Australians will be given five days of leave from work to deal with the effects of domestic or family violence if Labor is elected next year.
Labor leader Bill Shorten launched the pre-election policy on White Ribbon Day and promised to make the concept of domestic violence leave a "universal work right".
The five days of leave is already adopted by large companies like Telstra, the National Australia Bank, Virgin Australia and IKEA, and under Shorten's plan it'll be included in Australia's national employment standards.
Australian of the Year Rosie Batty has previously said that work plays a large role in dealing with the effects of domestic violence.
"The ability to maintain your employment, keep your job, it helps secure somewhere to live, it helps you to have that ongoing working contact with your colleagues, it's a really important part of your journey."
More than 60 women have died in Australia this year at the hands of current or former partners, with police having to respond to more than 650 domestic violence incidents every day.
On Wednesday morning, Prime Minister Malcolm Turnbull re-issued a challenge to Australia's men.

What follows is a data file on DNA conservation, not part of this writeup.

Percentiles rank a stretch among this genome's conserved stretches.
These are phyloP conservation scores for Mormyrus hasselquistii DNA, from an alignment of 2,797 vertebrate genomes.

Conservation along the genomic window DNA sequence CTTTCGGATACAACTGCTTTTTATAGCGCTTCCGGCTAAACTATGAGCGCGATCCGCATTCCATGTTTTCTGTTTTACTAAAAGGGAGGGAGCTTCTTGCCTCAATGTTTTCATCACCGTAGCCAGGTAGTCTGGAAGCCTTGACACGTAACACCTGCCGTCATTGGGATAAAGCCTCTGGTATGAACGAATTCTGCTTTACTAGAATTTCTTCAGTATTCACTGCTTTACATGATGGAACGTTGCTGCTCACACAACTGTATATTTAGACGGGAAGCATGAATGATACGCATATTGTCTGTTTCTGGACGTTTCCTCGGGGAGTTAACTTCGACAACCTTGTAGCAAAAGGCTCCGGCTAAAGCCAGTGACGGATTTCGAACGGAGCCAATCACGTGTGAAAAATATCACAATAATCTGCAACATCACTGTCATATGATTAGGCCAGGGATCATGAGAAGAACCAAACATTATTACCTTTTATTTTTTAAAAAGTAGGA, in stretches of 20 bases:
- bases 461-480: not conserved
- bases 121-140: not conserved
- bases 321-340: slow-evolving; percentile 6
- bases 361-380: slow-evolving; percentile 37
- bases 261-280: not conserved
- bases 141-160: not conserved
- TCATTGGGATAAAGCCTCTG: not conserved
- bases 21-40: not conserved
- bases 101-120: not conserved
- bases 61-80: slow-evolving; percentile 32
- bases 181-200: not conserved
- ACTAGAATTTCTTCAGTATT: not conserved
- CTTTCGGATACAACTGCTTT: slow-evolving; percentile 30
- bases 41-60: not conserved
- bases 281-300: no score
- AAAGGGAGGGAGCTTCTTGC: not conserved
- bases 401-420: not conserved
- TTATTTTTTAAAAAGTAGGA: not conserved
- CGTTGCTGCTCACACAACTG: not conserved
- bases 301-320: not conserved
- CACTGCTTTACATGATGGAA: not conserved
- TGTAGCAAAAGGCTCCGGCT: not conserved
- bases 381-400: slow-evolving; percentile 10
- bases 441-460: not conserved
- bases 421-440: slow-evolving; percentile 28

"The answer lies with us men to make this change. We have to lead by example." he said at a White Ribbon Day event.
"If little boys see their fathers disrespecting their mothers, they will grow up to disrespect their partners. If they see their mothers respected they will respect their sisters."
"The critical insight into this is that not all disrespect of women ends up in violence against women but that is where all violence against women begins."
If you or someone you know is impacted by sexual assault or family violence, call 1800RESPECT on 1800 737 732. In an emergency, call 000
Mark Di Stefano is a media and politics reporter for BuzzFeed News and is based in London.
Contact Mark Di Stefano at firstname.lastname@example.org.
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